Are You Comfortable and Healthy? Or Are You Just WELL?

In my ongoing attempt to tie building science to a healthier life for building occupants, imagine my joy when I signed up for a brief introduction to the new WELL Building Standard. Finally! I thought, a new sustainable building standard that is going to tie energy efficiency to being healthier.

I sat through the casual presentation where the two presenters talked about worthy and lofty goals of making office buildings a place where the good mental and physical health of the professionals is a priority. I was introduced to terms like “reverberation time” (a “metric which describes the length of time taken for a sound to decay by 60 dB from its original level”); and “circadian rhythms” (“physical, mental and behavioral changes that follow a roughly 24-hour cycle, responding primarily to light and darkness in an organism's environment.”) 

The presentation was very high-level and just went over the broad category goals (found here). It didn’t go into the nuts and bolts of the standard which follows a points program for those of us in optional building certifications are used to where a design team picks categories for points that lead to varying levels of awards - bronze, silver, gold – in certifications.

There is a “comfort” category so I waited patiently for the Q&A to ask what types of building efficiencies the standard covered. Would it be adopting a mandatory efficiency rating – like an ENERGY STAR certification? Or go even further and push Passive House design concepts?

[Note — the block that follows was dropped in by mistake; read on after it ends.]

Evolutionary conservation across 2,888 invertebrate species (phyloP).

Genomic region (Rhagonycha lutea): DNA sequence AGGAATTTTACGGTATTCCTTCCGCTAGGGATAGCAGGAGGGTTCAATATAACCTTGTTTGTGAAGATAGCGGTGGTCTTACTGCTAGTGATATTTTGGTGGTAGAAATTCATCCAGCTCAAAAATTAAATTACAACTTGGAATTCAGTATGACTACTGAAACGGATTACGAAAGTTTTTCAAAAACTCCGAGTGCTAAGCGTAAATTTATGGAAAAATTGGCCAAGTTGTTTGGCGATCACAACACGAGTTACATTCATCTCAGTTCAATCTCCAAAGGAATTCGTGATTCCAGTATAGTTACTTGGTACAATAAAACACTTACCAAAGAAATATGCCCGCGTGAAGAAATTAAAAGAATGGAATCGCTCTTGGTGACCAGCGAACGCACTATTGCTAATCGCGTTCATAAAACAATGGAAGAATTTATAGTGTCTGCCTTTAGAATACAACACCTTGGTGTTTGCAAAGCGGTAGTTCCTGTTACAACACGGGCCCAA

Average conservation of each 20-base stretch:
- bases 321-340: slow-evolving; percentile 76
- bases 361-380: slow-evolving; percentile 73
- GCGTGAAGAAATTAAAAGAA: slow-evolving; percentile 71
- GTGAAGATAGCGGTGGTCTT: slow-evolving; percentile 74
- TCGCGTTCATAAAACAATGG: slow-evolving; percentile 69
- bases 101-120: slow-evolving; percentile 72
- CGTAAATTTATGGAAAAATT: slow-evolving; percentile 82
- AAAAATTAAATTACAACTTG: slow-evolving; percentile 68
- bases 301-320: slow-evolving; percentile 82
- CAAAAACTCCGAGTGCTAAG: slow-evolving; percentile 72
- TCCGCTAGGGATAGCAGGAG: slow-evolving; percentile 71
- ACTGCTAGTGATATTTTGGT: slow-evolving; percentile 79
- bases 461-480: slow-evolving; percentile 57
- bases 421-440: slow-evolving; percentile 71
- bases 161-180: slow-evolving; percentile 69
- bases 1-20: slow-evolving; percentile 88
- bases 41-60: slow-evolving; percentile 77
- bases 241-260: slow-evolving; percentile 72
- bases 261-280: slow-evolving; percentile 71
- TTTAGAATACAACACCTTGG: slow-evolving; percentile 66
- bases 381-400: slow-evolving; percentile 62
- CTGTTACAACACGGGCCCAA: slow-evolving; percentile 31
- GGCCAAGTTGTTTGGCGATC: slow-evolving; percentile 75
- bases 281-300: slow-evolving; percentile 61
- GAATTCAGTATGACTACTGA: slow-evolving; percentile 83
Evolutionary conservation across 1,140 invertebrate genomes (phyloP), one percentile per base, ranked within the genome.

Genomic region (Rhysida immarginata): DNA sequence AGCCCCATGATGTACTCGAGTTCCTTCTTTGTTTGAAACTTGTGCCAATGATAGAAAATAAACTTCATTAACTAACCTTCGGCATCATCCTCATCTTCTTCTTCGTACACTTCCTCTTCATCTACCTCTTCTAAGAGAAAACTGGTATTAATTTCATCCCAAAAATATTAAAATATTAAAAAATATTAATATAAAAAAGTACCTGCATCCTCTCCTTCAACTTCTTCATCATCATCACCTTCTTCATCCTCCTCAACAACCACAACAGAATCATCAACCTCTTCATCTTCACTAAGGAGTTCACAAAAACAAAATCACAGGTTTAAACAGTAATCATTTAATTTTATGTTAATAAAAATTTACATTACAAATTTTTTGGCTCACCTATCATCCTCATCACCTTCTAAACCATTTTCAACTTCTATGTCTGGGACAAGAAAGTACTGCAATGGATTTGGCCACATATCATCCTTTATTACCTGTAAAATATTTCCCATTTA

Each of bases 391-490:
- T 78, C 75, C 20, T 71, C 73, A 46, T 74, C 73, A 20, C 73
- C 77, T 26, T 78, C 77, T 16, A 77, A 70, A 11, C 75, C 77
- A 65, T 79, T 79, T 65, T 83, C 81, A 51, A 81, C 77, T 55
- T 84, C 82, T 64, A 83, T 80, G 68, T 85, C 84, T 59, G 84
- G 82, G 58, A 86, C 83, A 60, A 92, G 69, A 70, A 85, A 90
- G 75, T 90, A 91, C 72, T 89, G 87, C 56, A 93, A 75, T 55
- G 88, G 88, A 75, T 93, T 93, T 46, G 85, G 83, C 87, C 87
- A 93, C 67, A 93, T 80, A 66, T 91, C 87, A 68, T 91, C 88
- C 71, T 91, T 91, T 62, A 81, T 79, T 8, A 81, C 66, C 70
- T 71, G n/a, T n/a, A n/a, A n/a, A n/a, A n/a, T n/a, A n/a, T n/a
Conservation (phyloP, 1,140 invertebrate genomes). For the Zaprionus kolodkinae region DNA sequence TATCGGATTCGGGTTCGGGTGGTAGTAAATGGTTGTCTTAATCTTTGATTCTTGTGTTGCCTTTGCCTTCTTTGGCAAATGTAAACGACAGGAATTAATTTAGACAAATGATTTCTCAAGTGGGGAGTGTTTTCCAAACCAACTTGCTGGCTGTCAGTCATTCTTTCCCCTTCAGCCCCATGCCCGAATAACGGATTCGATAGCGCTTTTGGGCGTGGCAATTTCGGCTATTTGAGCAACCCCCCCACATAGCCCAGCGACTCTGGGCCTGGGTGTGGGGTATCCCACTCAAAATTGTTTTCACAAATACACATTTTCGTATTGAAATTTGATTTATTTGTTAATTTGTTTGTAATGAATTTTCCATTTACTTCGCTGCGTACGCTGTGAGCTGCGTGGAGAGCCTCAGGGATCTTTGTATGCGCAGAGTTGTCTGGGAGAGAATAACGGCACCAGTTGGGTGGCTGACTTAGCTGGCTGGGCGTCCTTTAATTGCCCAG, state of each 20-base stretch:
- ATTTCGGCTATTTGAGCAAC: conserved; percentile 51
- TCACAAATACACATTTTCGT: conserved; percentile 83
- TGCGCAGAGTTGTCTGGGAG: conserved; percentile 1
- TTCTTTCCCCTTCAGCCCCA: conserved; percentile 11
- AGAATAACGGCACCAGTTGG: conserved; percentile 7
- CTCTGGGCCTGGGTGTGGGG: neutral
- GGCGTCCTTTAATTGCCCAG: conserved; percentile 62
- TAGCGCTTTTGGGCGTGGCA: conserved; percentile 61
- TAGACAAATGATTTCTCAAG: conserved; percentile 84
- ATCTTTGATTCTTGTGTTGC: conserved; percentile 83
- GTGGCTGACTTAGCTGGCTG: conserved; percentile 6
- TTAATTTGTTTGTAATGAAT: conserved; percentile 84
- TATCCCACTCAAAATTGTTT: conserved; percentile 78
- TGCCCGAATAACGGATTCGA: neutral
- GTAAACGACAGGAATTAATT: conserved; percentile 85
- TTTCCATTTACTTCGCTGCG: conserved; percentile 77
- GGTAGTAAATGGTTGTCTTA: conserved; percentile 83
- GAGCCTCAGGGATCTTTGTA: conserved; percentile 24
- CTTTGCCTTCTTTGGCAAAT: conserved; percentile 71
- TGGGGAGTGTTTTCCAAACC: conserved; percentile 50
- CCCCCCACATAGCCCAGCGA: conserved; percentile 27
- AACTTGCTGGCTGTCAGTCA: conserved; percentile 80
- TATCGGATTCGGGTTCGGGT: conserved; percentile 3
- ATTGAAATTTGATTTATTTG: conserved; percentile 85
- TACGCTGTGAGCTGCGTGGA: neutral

Imagine my surprise when the answer was “none of the above.” Exactly no thermal properties are mandated into the construction of the building outside of MEP. It is intended that another certification like LEED be added to the design scope which will cover the efficiency of the building. WELL addresses items like low-glare lighting and noise control instead.

But who really wants to pursue TWO voluntary building certifications? It’s hard enough getting the design team to produce the paperwork on one - especially when it comes to the yawn-inducing minutia of things like building cavity insulation grading and construction durability checklists. Who wants to pursue those things when you can be choosing color design and indoor water features?

Among building science professionals, it is well (no pun intended) known that a tight, insulated, correctly conditioned and ventilated building envelope results in healthier occupants. The field is rife with anecdotes about mold-inducing wall construction on one hand; and the positive impact on asthma patients by correct duct sealing on the other.

But there are no huge sources of information and data collecting yet on these impacts. In September of last year, the Green and Healthy Home Initiative issued a report on the positive impact home weatherization projects had on occupant health, but its proof is mostly anecdotal and the report lacks hard data to link causality.

I would maintain that a “comfort” category for an optional sustainable building certification called “WELL” should be addressing thermal well-being in the most basic way which is making sure the building is constructed to be durable and comfortable. Until the thought-leaders in the broad construction industry recognize this fact, energy efficiency will continue to be pushed to the side lines in favor of glare control and wall acoustics.

The Problem with Code: Induced Condensation and Mold

It’s no secret among the building science community, but everyone should know.

Prior to the 2012 International Residential Code, International Building Code, and the International Energy Conservation Code, there was condensation during cool months on the inner face of OSB sheathing nailed to lumber framing to form the structural wall.

This happens because that surface is cooler than the air inside the structure.  Google dew point calculator and have some fun seeing how that works.

Accumulated dirt on fiberglass batts due to air leakage through the wall assembly.

Accumulated dirt on fiberglass batts due to air leakage through the wall assembly.